The major reason that Job is such a good book to teach to students who are familiar with Bible stories from church is because it presents all kinds of challenges to the traditional image of God and the accepted nature of God’s relationship to humanity.  Here we have the story the takes off with a discussion between God and Satan about a man named Job.  God is obviously very proud of Job, who seems to be the model of human creation.  In a little chat with Satan, God says, “Have you considered my servant Job? There is no one on earth like him; he is blameless and upright, a man who fears God and shuns evil.”  Of course, this is taken as a direct challenge to God’s adversary, Satan, who claims that Job is such a swell guy only because God is taking very good care of him.  After all, Job is wealthy, has a large family, and performs purification rituals for his family even when he knows of nothing they have done wrong.  He is described as the greatest man among all the people of the region.

So Satan decides to make a little bet with God, just to prove God wrong.  Satan presents God with this challenge concerning Job’s welfare: “Stretch out your hand and strike everything he has, and he will surely curse you to your face.”  And how does the creator of all the universe, including Job but also Satan and his minions, respond to this challenge?  Does God dismiss it as petty?  Does God make clear to Satan that God doesn’t need to prove anything to anyone?  Well, no.  Essentially God’s response to Satan is, “Oh yea?  Is that what you think?  Fine then!  You’re on!!”  In verse twelve of the Book of Job, we read:  “The Lord said to Satan, ‘Very well, then, everything he has is in your power, but on the man himself do not lay a finger.’”  The deck may be stacked in God’s favor, but still, God apparently likes to play the game!  Who knew?  And, the events that unfold after this exchange between God and Satan present us with a view of the deity that is both unexpected and just a tad disconcerting.

Christianity Is Alive and Kicking in the U.S.

The latest crusade to save Christians from persecution in the United States is now focused on Kim Davis, the Rowan County, Kentucky, clerk who refused to issue marriage licenses to same-sex couples according to the law as defined by a recent U.S. Supreme Court decision.  She was eventually found in contempt because of her continued refusal to obey the law and carry out her responsibilities as an officer of the court based on her religious beliefs, nor would she allow her employees to issue licenses with her signature, which is required.  Rather than comply or step down from her position, she stood her ground and was arrested and jailed on contempt charges.

First of all, I can’t imagine how unfulfilled Ms. Davis’s life must be to go through with this defiant stance against the State of Kentucky and ultimately the Supreme Court.  Her actions seem to be that of a self-imposed martyr.  Given her past personal relationships that have been broadcast for all to read about over the last week or so, perhaps we shouldn’t be surprised.  In some ways, she is a bit pathetic.  Apparently, she is convinced that this is indeed what Jesus would do, because Jesus didn’t like same-sex marriage.  Of course, there is no hint that Jesus ever said anything negative about homosexuality, but there are plenty of passages condemning it in the Old Testament and several in the New.  That’s all Kim Davis and millions of other Christians need to know.  If attention is what she needed, she certainly succeeded in getting it.  And she is returning the favor to someone who needs it even worse and is very vocally supportive of her actions: Mike Huckabee, a minister and also a Republican candidate for President, who can’t get the media’s attention because EVERYBODY is waiting to hear the next outrageous phrase coming out of Donald Trump’s mouth, who is the current top contender for the White House for the Republicans.  Yes, we are all in shock.  I don’t know a fiction writer today with enough imagination to come up with something this rich.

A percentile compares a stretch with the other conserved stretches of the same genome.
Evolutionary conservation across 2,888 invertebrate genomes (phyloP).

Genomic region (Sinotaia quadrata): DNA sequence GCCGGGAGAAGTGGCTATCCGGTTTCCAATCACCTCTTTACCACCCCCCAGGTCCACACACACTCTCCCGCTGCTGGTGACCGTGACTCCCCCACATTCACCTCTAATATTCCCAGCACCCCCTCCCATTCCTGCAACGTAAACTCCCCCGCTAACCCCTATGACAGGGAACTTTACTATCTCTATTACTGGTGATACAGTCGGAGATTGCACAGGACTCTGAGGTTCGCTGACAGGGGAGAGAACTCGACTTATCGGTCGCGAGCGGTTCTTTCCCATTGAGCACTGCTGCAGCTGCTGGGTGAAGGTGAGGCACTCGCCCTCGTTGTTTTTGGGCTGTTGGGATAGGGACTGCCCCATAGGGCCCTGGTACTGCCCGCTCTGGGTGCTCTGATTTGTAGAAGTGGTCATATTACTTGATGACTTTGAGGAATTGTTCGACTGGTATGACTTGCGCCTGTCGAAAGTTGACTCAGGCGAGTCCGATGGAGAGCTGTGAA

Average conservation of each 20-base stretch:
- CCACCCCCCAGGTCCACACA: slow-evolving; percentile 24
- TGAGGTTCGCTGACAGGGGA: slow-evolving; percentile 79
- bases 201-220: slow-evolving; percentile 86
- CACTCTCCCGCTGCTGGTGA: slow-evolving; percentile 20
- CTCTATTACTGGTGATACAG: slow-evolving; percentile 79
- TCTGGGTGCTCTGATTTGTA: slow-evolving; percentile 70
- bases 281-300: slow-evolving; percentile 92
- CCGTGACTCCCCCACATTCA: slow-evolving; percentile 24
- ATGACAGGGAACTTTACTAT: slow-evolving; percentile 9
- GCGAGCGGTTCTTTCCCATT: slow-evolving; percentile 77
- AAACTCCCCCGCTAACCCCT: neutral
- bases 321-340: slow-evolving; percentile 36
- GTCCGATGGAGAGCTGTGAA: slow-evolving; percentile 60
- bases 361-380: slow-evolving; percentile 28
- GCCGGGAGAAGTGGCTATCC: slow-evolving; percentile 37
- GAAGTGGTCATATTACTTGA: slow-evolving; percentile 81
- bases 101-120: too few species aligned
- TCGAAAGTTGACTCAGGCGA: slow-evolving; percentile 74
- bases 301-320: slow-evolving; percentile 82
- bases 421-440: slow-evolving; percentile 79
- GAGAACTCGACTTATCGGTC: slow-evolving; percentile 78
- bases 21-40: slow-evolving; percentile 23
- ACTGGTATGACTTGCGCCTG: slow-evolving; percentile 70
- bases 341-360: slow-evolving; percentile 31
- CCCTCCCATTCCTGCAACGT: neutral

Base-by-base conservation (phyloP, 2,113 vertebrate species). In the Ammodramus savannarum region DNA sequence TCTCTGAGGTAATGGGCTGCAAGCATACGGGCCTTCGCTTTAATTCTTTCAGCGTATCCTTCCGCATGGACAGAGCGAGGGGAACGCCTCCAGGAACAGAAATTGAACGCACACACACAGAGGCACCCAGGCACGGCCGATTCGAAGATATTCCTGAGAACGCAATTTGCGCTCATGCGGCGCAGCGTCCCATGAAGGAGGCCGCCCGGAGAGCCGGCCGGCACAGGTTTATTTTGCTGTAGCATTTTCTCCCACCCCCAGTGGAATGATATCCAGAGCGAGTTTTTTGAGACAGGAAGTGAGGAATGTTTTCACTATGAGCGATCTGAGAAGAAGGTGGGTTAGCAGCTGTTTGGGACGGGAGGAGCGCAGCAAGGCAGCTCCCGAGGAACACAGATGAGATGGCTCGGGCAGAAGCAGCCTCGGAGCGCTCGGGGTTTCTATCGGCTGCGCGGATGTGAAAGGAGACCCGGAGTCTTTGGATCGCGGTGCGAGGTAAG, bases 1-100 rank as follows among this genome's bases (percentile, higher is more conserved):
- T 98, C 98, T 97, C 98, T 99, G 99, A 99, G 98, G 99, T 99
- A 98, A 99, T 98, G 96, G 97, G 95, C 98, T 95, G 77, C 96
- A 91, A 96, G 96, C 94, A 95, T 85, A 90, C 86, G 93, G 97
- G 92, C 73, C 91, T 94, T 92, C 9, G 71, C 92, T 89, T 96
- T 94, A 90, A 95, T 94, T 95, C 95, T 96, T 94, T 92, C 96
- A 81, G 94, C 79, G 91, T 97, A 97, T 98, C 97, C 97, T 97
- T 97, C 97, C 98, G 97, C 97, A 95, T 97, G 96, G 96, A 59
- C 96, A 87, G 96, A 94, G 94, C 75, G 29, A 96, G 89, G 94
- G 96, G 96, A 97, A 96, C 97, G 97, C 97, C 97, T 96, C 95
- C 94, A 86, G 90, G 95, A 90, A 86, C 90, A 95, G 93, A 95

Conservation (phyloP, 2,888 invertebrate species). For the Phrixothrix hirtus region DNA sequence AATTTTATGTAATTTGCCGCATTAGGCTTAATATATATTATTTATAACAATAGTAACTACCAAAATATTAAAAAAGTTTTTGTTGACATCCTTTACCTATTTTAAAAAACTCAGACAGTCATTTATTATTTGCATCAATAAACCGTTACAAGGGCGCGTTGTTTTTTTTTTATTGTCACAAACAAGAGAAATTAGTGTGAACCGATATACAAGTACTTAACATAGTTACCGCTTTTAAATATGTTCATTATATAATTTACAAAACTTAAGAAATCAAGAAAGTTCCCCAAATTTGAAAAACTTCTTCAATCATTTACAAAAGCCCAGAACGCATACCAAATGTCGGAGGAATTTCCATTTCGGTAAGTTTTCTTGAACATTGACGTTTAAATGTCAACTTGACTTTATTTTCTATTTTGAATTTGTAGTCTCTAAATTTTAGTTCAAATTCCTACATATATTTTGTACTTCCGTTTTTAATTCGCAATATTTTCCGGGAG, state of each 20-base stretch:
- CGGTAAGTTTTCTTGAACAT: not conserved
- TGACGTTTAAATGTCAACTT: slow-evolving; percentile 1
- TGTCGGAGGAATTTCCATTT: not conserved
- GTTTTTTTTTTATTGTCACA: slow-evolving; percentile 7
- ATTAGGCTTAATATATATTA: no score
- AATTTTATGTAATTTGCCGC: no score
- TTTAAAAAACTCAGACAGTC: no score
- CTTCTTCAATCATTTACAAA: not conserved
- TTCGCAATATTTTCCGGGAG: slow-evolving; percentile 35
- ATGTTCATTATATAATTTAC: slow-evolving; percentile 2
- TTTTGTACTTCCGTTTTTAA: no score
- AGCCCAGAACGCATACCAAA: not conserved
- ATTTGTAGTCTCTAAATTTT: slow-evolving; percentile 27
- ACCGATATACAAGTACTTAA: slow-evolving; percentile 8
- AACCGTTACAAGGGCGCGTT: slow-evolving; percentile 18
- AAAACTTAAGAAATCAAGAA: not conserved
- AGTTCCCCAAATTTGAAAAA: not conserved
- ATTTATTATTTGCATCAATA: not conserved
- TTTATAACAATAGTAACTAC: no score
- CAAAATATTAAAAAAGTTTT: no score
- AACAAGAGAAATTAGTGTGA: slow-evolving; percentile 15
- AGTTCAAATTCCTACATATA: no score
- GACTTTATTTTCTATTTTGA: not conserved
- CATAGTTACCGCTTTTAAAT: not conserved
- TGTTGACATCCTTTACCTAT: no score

Evangelicals across the nation are crying out again that there is a war on Christianity.  Religious liberties are at stake.  The liberals are forcing the silent majority to conform to the sinful culture of a nation that is turning its back on God.  They claim that Kim Davis has been thrown in jail simply because of her faith, and before long, it will happen to all Christians.  Really?  Does Ms. Davis’s refusal to carry out her duties as a government official not warrant repercussions, such as arrest (she is an elected official, and therefore cannot simply be terminated — she must resign or be impeached)?  Southern Baptists who were completely against drinking alcohol routinely issued liquor licenses to businesses in their counties and municipalities in their capacity as public officials. And speaking from experience, I can testify that it is difficult to find a more conservative religious person with deeper convictions than a Southern Baptist.  Apparently, serving or drinking booze does not offend God as much as two men who are in love and want to get married.